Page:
A veteran Hong Kong activist was arrested Friday days after announcing plans to protest the Beijing Winter Olympics outside government offices in the city.
The South China Morning Post newspaper identified him as Koo Sze-yiu, saying he was picked up in the early morning at his home under a national security law.
Police confirmed they had arrested a 75-year-old man on suspicion of inciting subversion, but did not identify him. They also said that four other other people were brought back to the station for questioning.
Earlier this week, Koo sent a media announcement inviting coverage of a petition he planned to present on Friday at 10 a.m. in front of China’s Liaison Office — the agency representing the Chinese government in the nominally semi-autonomous enclave.
Koo said that China had pressed on with the Beijing Winter Games while ignoring “unjust” cases of imprisonment in Hong Kong.
“Don’t forget that human rights are being oppressed in Hong Kong!” he wrote in the announcement.
He said that authorities have abused the national security law to imprison dissidents or those who speak out against Beijing's policies in the city.
Koo designed his media statement with interspersed bold and enlarged letters that read “Coffin Winter Olympics.”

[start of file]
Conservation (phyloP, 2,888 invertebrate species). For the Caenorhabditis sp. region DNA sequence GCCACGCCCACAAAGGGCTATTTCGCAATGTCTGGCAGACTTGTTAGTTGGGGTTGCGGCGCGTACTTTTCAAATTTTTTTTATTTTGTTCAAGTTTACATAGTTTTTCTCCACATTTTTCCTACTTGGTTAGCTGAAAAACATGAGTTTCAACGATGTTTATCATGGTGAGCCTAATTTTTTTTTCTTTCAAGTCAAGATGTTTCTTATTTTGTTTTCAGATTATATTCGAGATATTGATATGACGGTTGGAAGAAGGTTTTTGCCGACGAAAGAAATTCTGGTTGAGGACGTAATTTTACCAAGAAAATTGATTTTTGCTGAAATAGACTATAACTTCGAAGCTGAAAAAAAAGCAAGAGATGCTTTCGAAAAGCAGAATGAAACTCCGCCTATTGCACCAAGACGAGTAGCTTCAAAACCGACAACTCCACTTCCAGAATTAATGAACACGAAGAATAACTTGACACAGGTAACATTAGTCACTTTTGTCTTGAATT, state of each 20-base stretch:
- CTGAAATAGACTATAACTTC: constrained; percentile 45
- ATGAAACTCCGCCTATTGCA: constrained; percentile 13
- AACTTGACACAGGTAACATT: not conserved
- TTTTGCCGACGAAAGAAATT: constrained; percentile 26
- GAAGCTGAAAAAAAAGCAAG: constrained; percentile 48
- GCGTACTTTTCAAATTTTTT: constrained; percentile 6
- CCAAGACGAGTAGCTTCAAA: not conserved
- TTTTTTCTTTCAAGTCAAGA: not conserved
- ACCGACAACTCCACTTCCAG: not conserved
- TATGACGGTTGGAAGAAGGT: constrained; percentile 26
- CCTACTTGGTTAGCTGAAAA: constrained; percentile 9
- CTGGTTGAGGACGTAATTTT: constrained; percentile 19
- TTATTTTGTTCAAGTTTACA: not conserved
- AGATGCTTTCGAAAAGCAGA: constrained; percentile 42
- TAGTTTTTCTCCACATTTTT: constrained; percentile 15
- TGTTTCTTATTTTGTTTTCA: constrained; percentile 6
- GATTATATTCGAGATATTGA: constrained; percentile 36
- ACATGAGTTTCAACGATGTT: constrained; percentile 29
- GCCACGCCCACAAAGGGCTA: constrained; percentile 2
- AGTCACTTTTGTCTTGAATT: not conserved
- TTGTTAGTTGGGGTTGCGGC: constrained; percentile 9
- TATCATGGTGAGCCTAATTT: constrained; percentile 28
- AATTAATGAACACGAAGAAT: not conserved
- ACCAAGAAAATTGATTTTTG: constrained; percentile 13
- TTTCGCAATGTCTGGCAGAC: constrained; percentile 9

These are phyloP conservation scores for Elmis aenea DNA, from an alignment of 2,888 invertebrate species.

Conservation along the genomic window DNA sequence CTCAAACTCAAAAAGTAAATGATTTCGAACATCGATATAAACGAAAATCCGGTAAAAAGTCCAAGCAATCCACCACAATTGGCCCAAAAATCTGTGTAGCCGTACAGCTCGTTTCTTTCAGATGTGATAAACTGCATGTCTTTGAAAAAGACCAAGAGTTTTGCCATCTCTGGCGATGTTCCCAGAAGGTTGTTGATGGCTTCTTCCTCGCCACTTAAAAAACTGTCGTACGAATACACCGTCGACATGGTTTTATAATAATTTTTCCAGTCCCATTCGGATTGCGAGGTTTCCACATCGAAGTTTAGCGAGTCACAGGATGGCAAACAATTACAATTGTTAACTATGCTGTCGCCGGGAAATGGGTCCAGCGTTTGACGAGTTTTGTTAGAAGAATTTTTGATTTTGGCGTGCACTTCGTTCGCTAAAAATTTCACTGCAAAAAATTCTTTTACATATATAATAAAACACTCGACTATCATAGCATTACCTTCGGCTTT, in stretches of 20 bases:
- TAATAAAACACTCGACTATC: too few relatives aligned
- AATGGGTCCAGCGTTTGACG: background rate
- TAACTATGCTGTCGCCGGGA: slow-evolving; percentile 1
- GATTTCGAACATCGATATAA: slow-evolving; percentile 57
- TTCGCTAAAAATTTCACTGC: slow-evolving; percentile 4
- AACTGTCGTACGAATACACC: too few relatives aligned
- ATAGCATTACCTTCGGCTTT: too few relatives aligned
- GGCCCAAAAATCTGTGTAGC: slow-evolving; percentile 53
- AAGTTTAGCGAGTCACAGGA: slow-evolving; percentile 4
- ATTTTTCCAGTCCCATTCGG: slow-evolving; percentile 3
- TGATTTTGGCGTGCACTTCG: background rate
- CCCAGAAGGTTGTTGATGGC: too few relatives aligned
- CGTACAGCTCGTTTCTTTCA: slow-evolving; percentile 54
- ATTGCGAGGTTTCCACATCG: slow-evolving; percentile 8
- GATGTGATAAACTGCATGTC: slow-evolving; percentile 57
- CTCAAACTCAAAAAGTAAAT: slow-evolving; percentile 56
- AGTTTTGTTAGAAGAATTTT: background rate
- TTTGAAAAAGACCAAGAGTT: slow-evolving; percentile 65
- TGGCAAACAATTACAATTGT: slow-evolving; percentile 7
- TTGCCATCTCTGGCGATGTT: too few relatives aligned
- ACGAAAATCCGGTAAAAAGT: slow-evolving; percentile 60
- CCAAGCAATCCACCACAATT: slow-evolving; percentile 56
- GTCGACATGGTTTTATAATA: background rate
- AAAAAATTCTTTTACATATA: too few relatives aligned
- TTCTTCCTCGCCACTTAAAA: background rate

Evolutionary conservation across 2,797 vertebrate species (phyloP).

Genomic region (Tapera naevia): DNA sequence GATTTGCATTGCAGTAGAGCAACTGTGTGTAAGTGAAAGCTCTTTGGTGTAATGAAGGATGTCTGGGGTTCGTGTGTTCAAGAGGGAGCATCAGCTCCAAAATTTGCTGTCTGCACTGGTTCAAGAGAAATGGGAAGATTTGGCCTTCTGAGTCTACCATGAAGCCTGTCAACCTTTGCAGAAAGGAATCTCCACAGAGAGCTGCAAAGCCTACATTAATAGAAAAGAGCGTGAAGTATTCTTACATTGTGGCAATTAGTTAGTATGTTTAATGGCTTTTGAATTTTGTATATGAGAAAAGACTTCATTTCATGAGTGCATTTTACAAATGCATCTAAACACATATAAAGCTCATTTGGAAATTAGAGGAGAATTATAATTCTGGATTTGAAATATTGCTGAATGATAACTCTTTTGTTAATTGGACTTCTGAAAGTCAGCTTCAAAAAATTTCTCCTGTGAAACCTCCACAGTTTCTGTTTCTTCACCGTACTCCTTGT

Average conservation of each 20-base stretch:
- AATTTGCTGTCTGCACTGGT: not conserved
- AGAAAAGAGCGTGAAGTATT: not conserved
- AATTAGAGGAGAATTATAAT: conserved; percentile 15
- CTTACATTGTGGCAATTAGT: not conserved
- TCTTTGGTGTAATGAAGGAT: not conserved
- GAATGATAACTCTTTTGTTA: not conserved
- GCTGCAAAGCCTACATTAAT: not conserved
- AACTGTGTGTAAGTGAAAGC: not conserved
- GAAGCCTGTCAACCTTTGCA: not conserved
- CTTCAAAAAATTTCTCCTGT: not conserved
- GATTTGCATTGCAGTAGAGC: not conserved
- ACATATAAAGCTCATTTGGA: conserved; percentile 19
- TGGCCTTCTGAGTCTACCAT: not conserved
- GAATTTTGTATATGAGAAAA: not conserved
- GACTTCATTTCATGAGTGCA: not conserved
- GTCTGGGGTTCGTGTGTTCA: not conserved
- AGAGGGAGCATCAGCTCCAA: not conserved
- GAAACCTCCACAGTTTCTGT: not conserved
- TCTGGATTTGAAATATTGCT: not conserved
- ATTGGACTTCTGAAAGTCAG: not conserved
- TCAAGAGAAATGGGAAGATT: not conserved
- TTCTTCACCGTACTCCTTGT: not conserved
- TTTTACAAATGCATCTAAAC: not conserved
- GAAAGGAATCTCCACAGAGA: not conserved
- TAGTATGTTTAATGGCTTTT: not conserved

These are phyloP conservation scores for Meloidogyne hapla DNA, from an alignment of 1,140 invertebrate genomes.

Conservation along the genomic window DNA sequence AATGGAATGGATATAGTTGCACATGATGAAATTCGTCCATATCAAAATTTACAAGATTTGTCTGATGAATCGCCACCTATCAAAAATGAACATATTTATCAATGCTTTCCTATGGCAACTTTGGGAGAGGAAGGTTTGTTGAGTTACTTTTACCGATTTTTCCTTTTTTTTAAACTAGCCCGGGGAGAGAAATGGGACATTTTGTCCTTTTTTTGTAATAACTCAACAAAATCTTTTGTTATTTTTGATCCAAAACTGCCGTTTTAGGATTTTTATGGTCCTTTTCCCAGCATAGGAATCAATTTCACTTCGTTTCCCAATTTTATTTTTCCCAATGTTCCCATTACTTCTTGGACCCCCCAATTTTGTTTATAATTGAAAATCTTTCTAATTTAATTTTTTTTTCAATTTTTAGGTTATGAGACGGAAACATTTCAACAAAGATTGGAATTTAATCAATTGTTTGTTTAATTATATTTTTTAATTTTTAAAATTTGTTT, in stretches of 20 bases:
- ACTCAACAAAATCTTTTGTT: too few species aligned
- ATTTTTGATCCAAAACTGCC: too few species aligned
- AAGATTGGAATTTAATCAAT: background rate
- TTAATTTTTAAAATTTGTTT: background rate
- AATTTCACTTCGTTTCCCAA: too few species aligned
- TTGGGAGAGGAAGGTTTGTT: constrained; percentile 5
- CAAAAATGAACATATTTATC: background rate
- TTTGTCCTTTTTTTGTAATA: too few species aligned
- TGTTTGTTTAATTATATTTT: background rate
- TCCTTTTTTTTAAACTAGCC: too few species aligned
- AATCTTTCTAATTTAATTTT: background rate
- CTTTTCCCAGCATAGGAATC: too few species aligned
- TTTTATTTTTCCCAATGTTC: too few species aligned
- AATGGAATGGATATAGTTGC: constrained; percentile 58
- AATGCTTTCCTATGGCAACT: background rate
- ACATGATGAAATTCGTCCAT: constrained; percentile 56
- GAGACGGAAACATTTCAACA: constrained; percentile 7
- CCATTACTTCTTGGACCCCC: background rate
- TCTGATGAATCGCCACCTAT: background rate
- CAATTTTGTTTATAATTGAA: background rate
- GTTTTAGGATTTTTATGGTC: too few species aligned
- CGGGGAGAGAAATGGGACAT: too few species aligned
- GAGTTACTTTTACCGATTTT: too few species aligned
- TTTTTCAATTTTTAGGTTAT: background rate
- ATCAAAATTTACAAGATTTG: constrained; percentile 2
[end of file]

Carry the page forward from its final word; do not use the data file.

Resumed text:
Over 150 people have been arrested under Hong Kong's national security law since it was implemented in June 2020 in response to massive pro-democracy protests. Koo had previously taken part in protests and carried a mock coffin outside China's Liaison Office on Chinese National Day on Oct. 1.
He had been arrested and jailed several times after being convicted of taking part in unauthorized rallies and flag desecration.
The 2020 law criminalizes what it describes as secession, subversion, and other offenses against the state. Rights groups, foreign governments and activists have condemned the law for reversing the freedoms promised to Hong Kong when Britain handed it over to China in 1997.
Last year, some 47 activists were charged with conspiring to subvert state power under the national security law, following their participation in an unofficial primary election aimed at selecting legislature candidates for the pro-democracy camp.
Authorities claimed that the primary was subversion as some of the activists indicated that they would vote down major bills in the legislature that would force Hong Kong leader Carrie Lam to step down if the pro-democracy candidates won a majority.
Most of the city's prominent pro-democracy activists are currently in jail or have fled overseas in fear of political persecution.